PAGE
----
If we choose the second path, wickedness, we will not be happy. It may look like we will be, but in the end the result of wickedness is temporary. It is dust in the wind. It blows away. It doesn’t result in real justice, it doesn’t earn long term respect.

This psalm compares the two paths to a tree being planted in two different places. The first tree is planted by streams and water, where there are things that give life. The second tree is planted in a dry desert. Unlike trees, we can choose where we are planted, so the writer says be careful where you plant yourself in life. Since you have a choice, choose well. You can plant yourself in places that give life, near streams of water that keep you alive and give life to others; or you can plant yourself in places that steal life and destroy it.

It honestly is trying to boil our choices down to the simplest level, and show how attractive choosing the good is, and how unattractive choosing the bad is. In real life, it can be harder to tell the difference. There can be 32 choices instead of just two. And often there are things we don’t have control of, some roads in life we end up on without any choice at all of our own.

But the psalm is reminding us, if you boil it down to its simplest form: what we have control over, and what we have responsibility for: if you boil it down to that, when we do come to a crossroads, where we have a choice, the psalm says, choose the good.

Good choices lead to greater happiness than bad choices. Like the choice to butter or not to butter. Or the choice to clean up your tools. Or the choice to do your work now, or wait until later when it is 100 in the shade.

Do you see why I said the psalm is a lot like mother’s wisdom? Mom’s tend to teach us about choices, and try to help us make good choices. The same is true of God. God wants us to choose the good, not because God is an tough taskmaster or an angry school-marm, but rather like a mother, God wants us to have a happy life, a good life, a life that is like a tree planted by waters; and God knows that the way to such a life is often a result of our choices.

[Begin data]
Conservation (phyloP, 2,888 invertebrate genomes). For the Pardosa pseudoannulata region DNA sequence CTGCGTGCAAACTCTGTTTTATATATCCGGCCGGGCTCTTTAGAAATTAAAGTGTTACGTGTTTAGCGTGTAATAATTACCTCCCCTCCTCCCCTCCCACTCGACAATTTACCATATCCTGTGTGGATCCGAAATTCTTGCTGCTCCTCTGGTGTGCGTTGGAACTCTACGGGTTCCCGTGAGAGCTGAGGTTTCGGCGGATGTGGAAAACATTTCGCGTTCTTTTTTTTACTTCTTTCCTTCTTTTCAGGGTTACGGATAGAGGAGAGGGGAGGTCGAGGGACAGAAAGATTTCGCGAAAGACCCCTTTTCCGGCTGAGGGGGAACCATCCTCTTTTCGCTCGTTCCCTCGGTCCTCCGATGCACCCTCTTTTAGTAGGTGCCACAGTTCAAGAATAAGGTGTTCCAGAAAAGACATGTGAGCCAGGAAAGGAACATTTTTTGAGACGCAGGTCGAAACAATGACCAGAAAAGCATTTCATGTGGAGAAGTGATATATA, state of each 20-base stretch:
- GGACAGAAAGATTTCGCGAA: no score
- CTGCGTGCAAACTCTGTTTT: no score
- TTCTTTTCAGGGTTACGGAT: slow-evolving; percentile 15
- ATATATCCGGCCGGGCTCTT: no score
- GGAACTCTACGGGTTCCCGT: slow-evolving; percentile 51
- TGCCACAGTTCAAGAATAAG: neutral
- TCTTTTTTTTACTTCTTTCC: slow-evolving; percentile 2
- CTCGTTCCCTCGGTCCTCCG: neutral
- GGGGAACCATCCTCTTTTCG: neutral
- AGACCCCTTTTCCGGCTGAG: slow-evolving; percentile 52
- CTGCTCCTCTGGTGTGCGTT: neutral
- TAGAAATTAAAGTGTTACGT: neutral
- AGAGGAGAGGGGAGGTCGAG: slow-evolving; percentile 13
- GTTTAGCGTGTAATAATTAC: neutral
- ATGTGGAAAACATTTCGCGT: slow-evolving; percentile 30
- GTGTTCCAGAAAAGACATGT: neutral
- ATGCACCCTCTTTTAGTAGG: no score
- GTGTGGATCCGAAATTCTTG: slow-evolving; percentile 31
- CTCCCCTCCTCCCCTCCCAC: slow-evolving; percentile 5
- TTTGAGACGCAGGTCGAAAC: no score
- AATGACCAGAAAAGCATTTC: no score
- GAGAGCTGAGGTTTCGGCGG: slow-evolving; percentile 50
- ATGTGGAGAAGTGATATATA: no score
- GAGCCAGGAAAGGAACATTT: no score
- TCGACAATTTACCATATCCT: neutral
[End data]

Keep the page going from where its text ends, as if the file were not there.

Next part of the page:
This does not mean we will not suffer. It simply means that in the midst of suffering we will be happier than one who chooses evil when they go through suffering.  It does not mean that we are on a difficult road because we chose to be there; rather, that while on the difficult road of life we can make our trip easier or harder. We can be like trees planted by water or we can be like trees planted in the desert. We can listen to mom, or we can ignore her. We can use the butter that tastes good, or the non-butter that doesn’t. We have a choice, to choose that which is good!

How do we do that? Amazingly the Psalm gives us some simple instructions.

Don’t listen to bad advice; instead, love God’s advice.

Don’t follow the example of others who make bad decisions; instead, follow God’s instruction.

Look at the long term. What will last, and what will pass away? What is temporary and what has eternal value?

Choose that which brings life like water in the desert, avoid choices which bring drought, death and destruction.

Do what will gain you respect in a gathering of good people; don’t do what will lose you their respect.

At least those are the things that I pull out of the Psalm. And I hope that they help you as you go about your day, your week, and your life.